We have all been guilty of sugar coating what we do but dental practice is changing and it is now your legal duty to be truthful . . .
Such things as responsiveness, reliability and courtesy mean different things to different people. So by all means, discuss these with your staff but don’t expect them to always buy into everything the way you do. Their life situations, goals and commitment (that word again) will vary enormously. I was recently speaking with an estate agent who strongly believed that all his staff bought into the same business ideals that he did, that they were all extremely happy and fulfilled at work and would never ever moan about their jobs. The point is that his name is above the door, it is his business, we simply cannot expect employees to hold the same degree of enthusiasm for the business. The best you can hope for is to lead by example and hope some of it rubs off on those around you. Remember that staff are employees first, friends second. It's ok to ask them to work.
Principle #3: Have a plan…but don’t expect it work out 100% all the time.
Or as Taylor Swift put it “Just because you made a good plan, doesn’t mean that’s what’s gonna happen.” Clearly nobody saw Covid 19 coming but equally those dental practices that had already implemented considered state-of-the-art cross infection control measures were clearly always going to be in a better position to deal with the clinical implications of the virus than those in which cross-infection control was something of an irritating afterthought.
One thing is for certain and that is plans are better than no plans, be they at a personal or a business level. There are so many clichés surrounding the art and science of planning but truisms exist simply because, by and large they true! So “Someone’s sitting in the shade today because someone planted a tree a long time ago” and “If you don’t know where you are going, you’ll end up someplace else” may sound rather trite but ignore them at your peril.
Principle #4: Embrace new technology…but realise that many traditional ways of doing things have stood the test of time for a reason.
Clearly, I’m not advocating that we all go back to taking compound and copper ring impressions (most you won‘t have a clue what I am talking about!). It is vital that we embrace new technologies that are scientifically verified and evidence-based. I sometimes shudder at the way we practised dentistry back in the time I qualified. It looks almost brutal when compared with modern approaches which conserve tooth tissue and inflict less damage to fragile supporting structures. We also understand much more these days about disease causality and progression and as I stated in the first principle, it is our responsibility to be up to date in our understanding of these areas.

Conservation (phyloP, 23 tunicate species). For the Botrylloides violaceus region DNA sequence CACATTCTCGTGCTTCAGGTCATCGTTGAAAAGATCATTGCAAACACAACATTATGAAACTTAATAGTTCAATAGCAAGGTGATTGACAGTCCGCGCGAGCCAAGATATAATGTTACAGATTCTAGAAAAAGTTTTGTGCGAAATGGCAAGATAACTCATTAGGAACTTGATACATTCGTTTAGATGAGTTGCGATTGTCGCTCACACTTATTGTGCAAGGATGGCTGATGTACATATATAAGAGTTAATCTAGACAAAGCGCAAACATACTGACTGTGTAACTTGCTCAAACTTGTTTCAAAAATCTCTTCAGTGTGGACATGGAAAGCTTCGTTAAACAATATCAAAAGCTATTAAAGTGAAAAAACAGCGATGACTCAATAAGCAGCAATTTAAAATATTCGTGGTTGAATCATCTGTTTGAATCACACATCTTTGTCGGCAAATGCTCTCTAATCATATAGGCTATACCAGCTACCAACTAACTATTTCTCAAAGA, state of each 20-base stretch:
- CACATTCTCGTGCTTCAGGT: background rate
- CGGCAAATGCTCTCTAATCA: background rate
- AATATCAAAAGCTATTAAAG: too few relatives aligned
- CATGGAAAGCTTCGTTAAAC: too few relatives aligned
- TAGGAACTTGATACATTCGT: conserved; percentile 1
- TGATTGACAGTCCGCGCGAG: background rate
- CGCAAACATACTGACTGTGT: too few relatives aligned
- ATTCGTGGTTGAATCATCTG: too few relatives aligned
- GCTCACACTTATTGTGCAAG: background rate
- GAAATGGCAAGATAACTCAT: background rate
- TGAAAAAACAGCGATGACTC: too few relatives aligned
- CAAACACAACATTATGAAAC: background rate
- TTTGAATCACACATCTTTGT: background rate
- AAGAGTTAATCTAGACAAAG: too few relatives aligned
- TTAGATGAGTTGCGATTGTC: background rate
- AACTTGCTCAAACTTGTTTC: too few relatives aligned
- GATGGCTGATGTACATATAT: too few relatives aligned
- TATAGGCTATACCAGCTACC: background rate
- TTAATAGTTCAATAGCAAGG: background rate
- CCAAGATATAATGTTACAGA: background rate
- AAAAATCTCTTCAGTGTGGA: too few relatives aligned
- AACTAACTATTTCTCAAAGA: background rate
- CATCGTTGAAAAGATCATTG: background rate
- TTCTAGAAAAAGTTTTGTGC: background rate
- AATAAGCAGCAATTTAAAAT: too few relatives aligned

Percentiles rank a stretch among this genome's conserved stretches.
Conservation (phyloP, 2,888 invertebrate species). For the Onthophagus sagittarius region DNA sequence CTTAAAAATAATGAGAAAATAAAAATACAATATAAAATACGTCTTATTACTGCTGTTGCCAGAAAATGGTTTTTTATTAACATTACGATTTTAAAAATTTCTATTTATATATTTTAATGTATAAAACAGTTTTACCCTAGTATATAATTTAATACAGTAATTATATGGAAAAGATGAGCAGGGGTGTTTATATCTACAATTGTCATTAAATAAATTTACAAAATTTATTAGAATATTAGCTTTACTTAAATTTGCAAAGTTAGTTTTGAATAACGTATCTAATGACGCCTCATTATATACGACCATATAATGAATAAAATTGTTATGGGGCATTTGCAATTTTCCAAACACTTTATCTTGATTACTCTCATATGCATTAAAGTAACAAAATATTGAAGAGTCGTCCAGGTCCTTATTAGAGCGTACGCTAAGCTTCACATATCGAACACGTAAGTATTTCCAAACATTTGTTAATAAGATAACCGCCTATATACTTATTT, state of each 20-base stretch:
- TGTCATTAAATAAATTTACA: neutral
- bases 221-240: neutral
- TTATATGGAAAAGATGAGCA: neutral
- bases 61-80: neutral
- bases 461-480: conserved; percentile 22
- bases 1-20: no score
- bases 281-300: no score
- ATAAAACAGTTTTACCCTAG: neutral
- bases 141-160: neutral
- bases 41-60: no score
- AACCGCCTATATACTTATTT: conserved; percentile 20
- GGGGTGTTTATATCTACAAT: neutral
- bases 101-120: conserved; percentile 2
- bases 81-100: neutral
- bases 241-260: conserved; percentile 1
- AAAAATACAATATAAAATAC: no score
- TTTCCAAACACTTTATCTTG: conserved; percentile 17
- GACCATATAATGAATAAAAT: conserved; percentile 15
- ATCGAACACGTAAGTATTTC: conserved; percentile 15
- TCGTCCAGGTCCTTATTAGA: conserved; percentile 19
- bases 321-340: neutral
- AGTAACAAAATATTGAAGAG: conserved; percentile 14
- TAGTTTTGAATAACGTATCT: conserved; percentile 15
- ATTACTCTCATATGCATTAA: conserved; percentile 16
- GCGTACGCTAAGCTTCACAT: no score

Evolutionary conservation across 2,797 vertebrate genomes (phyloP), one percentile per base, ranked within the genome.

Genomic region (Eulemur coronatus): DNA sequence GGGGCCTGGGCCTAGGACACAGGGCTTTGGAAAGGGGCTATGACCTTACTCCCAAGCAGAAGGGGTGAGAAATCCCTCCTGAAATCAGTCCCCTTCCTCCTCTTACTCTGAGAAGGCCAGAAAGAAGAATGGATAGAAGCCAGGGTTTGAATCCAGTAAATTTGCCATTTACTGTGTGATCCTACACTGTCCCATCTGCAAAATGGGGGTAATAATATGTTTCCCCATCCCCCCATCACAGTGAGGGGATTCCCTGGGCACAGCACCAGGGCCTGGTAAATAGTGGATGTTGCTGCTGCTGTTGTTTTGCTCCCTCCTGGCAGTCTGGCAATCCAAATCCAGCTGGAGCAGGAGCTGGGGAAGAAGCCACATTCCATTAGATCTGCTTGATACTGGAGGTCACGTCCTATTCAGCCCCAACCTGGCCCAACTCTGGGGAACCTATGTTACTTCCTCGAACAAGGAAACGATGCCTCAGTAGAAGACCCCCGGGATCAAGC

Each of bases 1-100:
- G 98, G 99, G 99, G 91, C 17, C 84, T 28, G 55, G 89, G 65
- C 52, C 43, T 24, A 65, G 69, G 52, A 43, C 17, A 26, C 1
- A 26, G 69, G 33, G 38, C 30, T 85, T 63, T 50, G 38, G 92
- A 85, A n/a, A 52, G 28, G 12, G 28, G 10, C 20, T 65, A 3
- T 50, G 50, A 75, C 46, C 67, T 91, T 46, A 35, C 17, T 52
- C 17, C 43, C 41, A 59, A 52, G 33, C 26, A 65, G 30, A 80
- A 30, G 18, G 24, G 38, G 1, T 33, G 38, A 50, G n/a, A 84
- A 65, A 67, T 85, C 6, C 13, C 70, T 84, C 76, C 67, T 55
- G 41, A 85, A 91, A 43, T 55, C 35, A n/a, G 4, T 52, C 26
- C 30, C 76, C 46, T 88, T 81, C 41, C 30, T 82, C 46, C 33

I sometimes shudder at the way we practised dentistry back in the time I qualified. It looks almost brutal when compared with modern approaches . . .
Our patients expect it as do our governing bodies—how can we expect to present all the possible treatment options if we don’t even know what they are? Beware though, of throwing the baby out with the bath water. Some treatment modalities and principles are just as valid today as they were half a century ago. So whether you are placing a single surface composite, fitting extensive implant-retained prosthesis or embarking on life changing surgery or orthodontic treatment, the principle of thorough diagnosis and treatment planning still apply, now more so than ever.
It is also true that just about every modern treatment is more technique sensitive than older, more ‘conventional’ ones. Take amalgams versus composites. Of course composites are virtually always preferable to amalgams but they come with the need to be scrupulous in terms of adherence to treatment protocols, understanding material science, strict moisture control and placement techniques. Modern composites yield incredible results when done correctly but their use dictates the need for one of the oldest treatment adjuncts around—rubber dam. The point is that one has to be open to mixing old and new ideas, just because something is new doesn’t necessarily make it better.
Principle #5: Keep a tight reign on finances…but don’t let money dominate your decision-making.